The general consensus is that amalgam (silver) fillings are safe. Along with the ADA’s position, the Center for Disease Control (CDC), the World Health Organization, the FDA, and others support the use of silver fillings as safe, durable, and cost effective. The U.S. Public Health Service says that the only reason not to use silver fillings is when a patient has an allergy to any component of this type of filling. The ADA has had fewer than 100 reported incidents of an allergy to components of silver fillings, and this is out of countless millions of silver fillings over the decades.
Although studies indicate that there are no measurable health risks to patients who have silver fillings, we do know that mercury is a toxic material when we are exposed at high, unsafe levels. For instance, we have been warned to limit the consumption of certain types of fish that carry high levels of mercury in them. However, with respect to amalgam fillings, the ADA maintains that when the mercury combines with the other components of the filling, it becomes an inactive substance that is safe.
There are numerous options to silver fillings, including composite (tooth-coloured), porcelain, and gold fillings. We encourage you to discuss these options with your dentist so you can determine which is the best option for you.
You should have your teeth checked and cleaned at least twice a year, though your dentist or dental hygienist may recommend more frequent visits.
Regular dental exams and cleaning visits are essential in preventing dental problems and maintaining the health of your teeth and gums. At these visits, your teeth are cleaned and checked for cavities. Additionally, there are many other things that are checked and monitored to help detect, prevent, and maintain your dental health. These include:
As you can see, a good dental exam and cleaning involves quite a lot more than just checking for cavities and polishing your teeth. We are committed to providing you with the best possible care, and to do so will require regular check-ups and cleanings.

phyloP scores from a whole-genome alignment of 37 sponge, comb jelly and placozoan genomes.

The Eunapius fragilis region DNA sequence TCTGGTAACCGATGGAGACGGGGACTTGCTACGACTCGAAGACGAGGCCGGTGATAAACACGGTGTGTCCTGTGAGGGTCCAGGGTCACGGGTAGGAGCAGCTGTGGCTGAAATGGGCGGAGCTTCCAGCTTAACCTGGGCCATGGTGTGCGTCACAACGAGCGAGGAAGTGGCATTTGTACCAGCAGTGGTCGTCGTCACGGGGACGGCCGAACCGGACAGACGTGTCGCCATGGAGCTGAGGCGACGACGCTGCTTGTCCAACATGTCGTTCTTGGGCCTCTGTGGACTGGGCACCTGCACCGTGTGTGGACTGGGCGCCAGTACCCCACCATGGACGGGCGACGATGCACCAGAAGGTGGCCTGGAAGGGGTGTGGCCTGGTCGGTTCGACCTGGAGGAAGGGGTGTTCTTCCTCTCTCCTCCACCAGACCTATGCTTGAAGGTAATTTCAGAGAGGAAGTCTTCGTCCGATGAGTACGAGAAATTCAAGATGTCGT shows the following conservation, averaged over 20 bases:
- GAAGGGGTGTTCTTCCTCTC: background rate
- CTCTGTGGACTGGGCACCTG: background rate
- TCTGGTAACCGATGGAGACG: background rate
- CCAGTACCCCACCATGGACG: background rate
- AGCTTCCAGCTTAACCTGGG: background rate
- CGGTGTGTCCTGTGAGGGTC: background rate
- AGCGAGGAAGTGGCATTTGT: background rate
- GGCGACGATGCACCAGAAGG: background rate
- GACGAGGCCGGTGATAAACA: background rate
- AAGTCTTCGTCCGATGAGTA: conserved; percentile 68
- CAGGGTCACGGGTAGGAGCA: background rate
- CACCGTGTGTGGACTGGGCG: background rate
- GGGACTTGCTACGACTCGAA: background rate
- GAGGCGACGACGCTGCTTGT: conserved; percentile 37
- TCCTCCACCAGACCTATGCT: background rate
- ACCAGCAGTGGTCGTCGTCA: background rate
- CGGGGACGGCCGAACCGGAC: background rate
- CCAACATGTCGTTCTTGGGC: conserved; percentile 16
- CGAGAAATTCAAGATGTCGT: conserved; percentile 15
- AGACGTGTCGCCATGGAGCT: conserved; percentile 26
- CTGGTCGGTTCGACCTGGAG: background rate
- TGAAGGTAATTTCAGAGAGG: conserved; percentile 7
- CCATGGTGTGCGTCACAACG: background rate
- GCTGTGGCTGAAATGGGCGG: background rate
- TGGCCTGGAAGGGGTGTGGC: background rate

Four out of five people have periodontal disease and don’t know it! Most people are not aware of it because the disease is usually painless in the early stages. Unlike tooth decay, which often causes discomfort, it is possible to have periodontal disease without noticeable symptoms. Having regular dental check-ups and periodontal examinations are very important and will help detect if periodontal problems exist.
Periodontal disease begins when plaque, a sticky, colourless, film of bacteria, food debris, and saliva, is left on the teeth and gums. The bacteria produce toxins (acids) that inflame the gums and slowly destroy the bone. Brushing and flossing regularly and properly will ensure that plaque is not left behind to do its damage.
Other than poor oral hygiene, there are several other factors that may increase the risk of developing periodontal disease:
Good oral hygiene, a balanced diet, and regular dental visits can help reduce your risk of developing periodontal disease.
Brushing our teeth removes food particles, plaque, and bacteria from all tooth surfaces, except in between the teeth. Unfortunately, our toothbrush can’t reach these areas that are highly susceptible to decay and periodontal (gum) disease.
Daily flossing is the best way to clean between the teeth and under the gumline. Flossing not only helps clean these spaces, it disrupts plaque colonies from building up, preventing damage to the gums, teeth, and bone.
Plaque is a sticky, almost invisible film that forms on the teeth. It is a growing colony of living bacteria, food debris, and saliva. The bacteria produce toxins (acids) that cause cavities and irritate and inflame the gums. Also, when plaque is not removed above and below the gumline, it hardens and turns into calculus (tartar). This will further irritate and inflame the gums and also slowly destroy the bone. This is the beginning of periodontal disease.
Daily flossing will help you keep a healthy, beautiful smile for life!
If you’re feeling somewhat self-conscious about your teeth, or just want to improve your smile, cosmetic dental treatments may be the answer to a more beautiful, confident smile.